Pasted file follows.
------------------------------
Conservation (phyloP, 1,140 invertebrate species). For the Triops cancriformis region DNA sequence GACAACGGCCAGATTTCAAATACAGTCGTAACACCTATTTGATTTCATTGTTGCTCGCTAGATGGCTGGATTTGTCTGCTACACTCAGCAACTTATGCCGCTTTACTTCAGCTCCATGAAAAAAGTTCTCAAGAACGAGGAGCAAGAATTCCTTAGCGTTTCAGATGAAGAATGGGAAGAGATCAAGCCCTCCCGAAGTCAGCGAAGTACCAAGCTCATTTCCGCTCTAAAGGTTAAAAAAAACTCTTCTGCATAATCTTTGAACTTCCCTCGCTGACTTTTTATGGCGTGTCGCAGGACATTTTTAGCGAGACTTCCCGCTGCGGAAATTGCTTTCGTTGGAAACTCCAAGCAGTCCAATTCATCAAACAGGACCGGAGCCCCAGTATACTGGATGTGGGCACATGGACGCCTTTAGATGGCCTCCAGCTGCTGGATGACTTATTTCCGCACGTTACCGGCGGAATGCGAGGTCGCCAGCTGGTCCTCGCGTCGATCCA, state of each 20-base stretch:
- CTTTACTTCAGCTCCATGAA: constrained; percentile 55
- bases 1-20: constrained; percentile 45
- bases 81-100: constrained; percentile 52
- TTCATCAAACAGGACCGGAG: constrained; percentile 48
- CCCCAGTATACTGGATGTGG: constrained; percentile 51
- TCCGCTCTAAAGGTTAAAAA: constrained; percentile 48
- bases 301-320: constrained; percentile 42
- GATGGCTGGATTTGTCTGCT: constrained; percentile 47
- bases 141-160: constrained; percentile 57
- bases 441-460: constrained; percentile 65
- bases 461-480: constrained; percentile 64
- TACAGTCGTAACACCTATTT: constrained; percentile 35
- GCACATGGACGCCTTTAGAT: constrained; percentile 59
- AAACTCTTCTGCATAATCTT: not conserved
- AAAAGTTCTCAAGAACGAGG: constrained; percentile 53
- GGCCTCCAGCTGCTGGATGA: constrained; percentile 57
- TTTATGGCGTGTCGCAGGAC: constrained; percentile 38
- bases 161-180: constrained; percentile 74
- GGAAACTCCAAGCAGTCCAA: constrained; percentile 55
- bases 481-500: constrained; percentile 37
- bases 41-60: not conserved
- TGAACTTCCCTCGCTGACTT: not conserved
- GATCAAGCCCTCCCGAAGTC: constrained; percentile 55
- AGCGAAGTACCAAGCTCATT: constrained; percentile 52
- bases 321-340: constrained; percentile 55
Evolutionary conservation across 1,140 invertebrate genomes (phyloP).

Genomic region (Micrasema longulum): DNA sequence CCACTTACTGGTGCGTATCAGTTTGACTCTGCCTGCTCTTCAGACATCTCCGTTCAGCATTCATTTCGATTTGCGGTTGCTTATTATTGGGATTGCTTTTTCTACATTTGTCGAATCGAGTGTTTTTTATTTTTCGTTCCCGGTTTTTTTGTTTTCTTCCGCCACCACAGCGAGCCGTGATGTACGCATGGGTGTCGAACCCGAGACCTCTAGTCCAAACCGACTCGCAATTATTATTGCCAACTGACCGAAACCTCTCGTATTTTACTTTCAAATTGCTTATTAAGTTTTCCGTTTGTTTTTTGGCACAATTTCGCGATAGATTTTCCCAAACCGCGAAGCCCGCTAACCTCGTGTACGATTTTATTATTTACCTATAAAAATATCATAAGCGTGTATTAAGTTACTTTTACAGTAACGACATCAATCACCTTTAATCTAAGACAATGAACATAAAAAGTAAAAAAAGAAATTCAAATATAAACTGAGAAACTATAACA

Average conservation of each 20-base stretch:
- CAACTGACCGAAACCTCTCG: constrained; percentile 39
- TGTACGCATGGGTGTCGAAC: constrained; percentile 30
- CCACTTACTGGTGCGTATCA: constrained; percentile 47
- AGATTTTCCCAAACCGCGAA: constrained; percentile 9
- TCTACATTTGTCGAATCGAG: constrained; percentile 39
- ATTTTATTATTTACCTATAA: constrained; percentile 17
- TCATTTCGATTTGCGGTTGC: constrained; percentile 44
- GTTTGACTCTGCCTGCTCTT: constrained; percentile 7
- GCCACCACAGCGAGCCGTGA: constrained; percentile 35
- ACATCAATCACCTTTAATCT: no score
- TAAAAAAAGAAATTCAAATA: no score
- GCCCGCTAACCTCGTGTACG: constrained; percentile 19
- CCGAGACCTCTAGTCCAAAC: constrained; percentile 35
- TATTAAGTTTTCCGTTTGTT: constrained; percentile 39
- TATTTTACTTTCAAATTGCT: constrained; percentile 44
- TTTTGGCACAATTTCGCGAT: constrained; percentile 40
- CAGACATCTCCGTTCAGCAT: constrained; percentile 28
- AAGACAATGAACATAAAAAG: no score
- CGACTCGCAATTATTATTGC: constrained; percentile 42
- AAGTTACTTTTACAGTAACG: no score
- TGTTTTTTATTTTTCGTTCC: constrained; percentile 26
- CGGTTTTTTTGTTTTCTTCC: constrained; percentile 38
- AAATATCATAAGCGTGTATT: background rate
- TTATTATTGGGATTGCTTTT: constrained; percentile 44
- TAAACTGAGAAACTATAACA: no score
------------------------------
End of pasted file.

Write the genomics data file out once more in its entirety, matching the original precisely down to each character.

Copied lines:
Conservation (phyloP, 1,140 invertebrate species). For the Triops cancriformis region DNA sequence GACAACGGCCAGATTTCAAATACAGTCGTAACACCTATTTGATTTCATTGTTGCTCGCTAGATGGCTGGATTTGTCTGCTACACTCAGCAACTTATGCCGCTTTACTTCAGCTCCATGAAAAAAGTTCTCAAGAACGAGGAGCAAGAATTCCTTAGCGTTTCAGATGAAGAATGGGAAGAGATCAAGCCCTCCCGAAGTCAGCGAAGTACCAAGCTCATTTCCGCTCTAAAGGTTAAAAAAAACTCTTCTGCATAATCTTTGAACTTCCCTCGCTGACTTTTTATGGCGTGTCGCAGGACATTTTTAGCGAGACTTCCCGCTGCGGAAATTGCTTTCGTTGGAAACTCCAAGCAGTCCAATTCATCAAACAGGACCGGAGCCCCAGTATACTGGATGTGGGCACATGGACGCCTTTAGATGGCCTCCAGCTGCTGGATGACTTATTTCCGCACGTTACCGGCGGAATGCGAGGTCGCCAGCTGGTCCTCGCGTCGATCCA, state of each 20-base stretch:
- CTTTACTTCAGCTCCATGAA: constrained; percentile 55
- bases 1-20: constrained; percentile 45
- bases 81-100: constrained; percentile 52
- TTCATCAAACAGGACCGGAG: constrained; percentile 48
- CCCCAGTATACTGGATGTGG: constrained; percentile 51
- TCCGCTCTAAAGGTTAAAAA: constrained; percentile 48
- bases 301-320: constrained; percentile 42
- GATGGCTGGATTTGTCTGCT: constrained; percentile 47
- bases 141-160: constrained; percentile 57
- bases 441-460: constrained; percentile 65
- bases 461-480: constrained; percentile 64
- TACAGTCGTAACACCTATTT: constrained; percentile 35
- GCACATGGACGCCTTTAGAT: constrained; percentile 59
- AAACTCTTCTGCATAATCTT: not conserved
- AAAAGTTCTCAAGAACGAGG: constrained; percentile 53
- GGCCTCCAGCTGCTGGATGA: constrained; percentile 57
- TTTATGGCGTGTCGCAGGAC: constrained; percentile 38
- bases 161-180: constrained; percentile 74
- GGAAACTCCAAGCAGTCCAA: constrained; percentile 55
- bases 481-500: constrained; percentile 37
- bases 41-60: not conserved
- TGAACTTCCCTCGCTGACTT: not conserved
- GATCAAGCCCTCCCGAAGTC: constrained; percentile 55
- AGCGAAGTACCAAGCTCATT: constrained; percentile 52
- bases 321-340: constrained; percentile 55
Evolutionary conservation across 1,140 invertebrate genomes (phyloP).

Genomic region (Micrasema longulum): DNA sequence CCACTTACTGGTGCGTATCAGTTTGACTCTGCCTGCTCTTCAGACATCTCCGTTCAGCATTCATTTCGATTTGCGGTTGCTTATTATTGGGATTGCTTTTTCTACATTTGTCGAATCGAGTGTTTTTTATTTTTCGTTCCCGGTTTTTTTGTTTTCTTCCGCCACCACAGCGAGCCGTGATGTACGCATGGGTGTCGAACCCGAGACCTCTAGTCCAAACCGACTCGCAATTATTATTGCCAACTGACCGAAACCTCTCGTATTTTACTTTCAAATTGCTTATTAAGTTTTCCGTTTGTTTTTTGGCACAATTTCGCGATAGATTTTCCCAAACCGCGAAGCCCGCTAACCTCGTGTACGATTTTATTATTTACCTATAAAAATATCATAAGCGTGTATTAAGTTACTTTTACAGTAACGACATCAATCACCTTTAATCTAAGACAATGAACATAAAAAGTAAAAAAAGAAATTCAAATATAAACTGAGAAACTATAACA

Average conservation of each 20-base stretch:
- CAACTGACCGAAACCTCTCG: constrained; percentile 39
- TGTACGCATGGGTGTCGAAC: constrained; percentile 30
- CCACTTACTGGTGCGTATCA: constrained; percentile 47
- AGATTTTCCCAAACCGCGAA: constrained; percentile 9
- TCTACATTTGTCGAATCGAG: constrained; percentile 39
- ATTTTATTATTTACCTATAA: constrained; percentile 17
- TCATTTCGATTTGCGGTTGC: constrained; percentile 44
- GTTTGACTCTGCCTGCTCTT: constrained; percentile 7
- GCCACCACAGCGAGCCGTGA: constrained; percentile 35
- ACATCAATCACCTTTAATCT: no score
- TAAAAAAAGAAATTCAAATA: no score
- GCCCGCTAACCTCGTGTACG: constrained; percentile 19
- CCGAGACCTCTAGTCCAAAC: constrained; percentile 35
- TATTAAGTTTTCCGTTTGTT: constrained; percentile 39
- TATTTTACTTTCAAATTGCT: constrained; percentile 44
- TTTTGGCACAATTTCGCGAT: constrained; percentile 40
- CAGACATCTCCGTTCAGCAT: constrained; percentile 28
- AAGACAATGAACATAAAAAG: no score
- CGACTCGCAATTATTATTGC: constrained; percentile 42
- AAGTTACTTTTACAGTAACG: no score
- TGTTTTTTATTTTTCGTTCC: constrained; percentile 26
- CGGTTTTTTTGTTTTCTTCC: constrained; percentile 38
- AAATATCATAAGCGTGTATT: background rate
- TTATTATTGGGATTGCTTTT: constrained; percentile 44
- TAAACTGAGAAACTATAACA: no score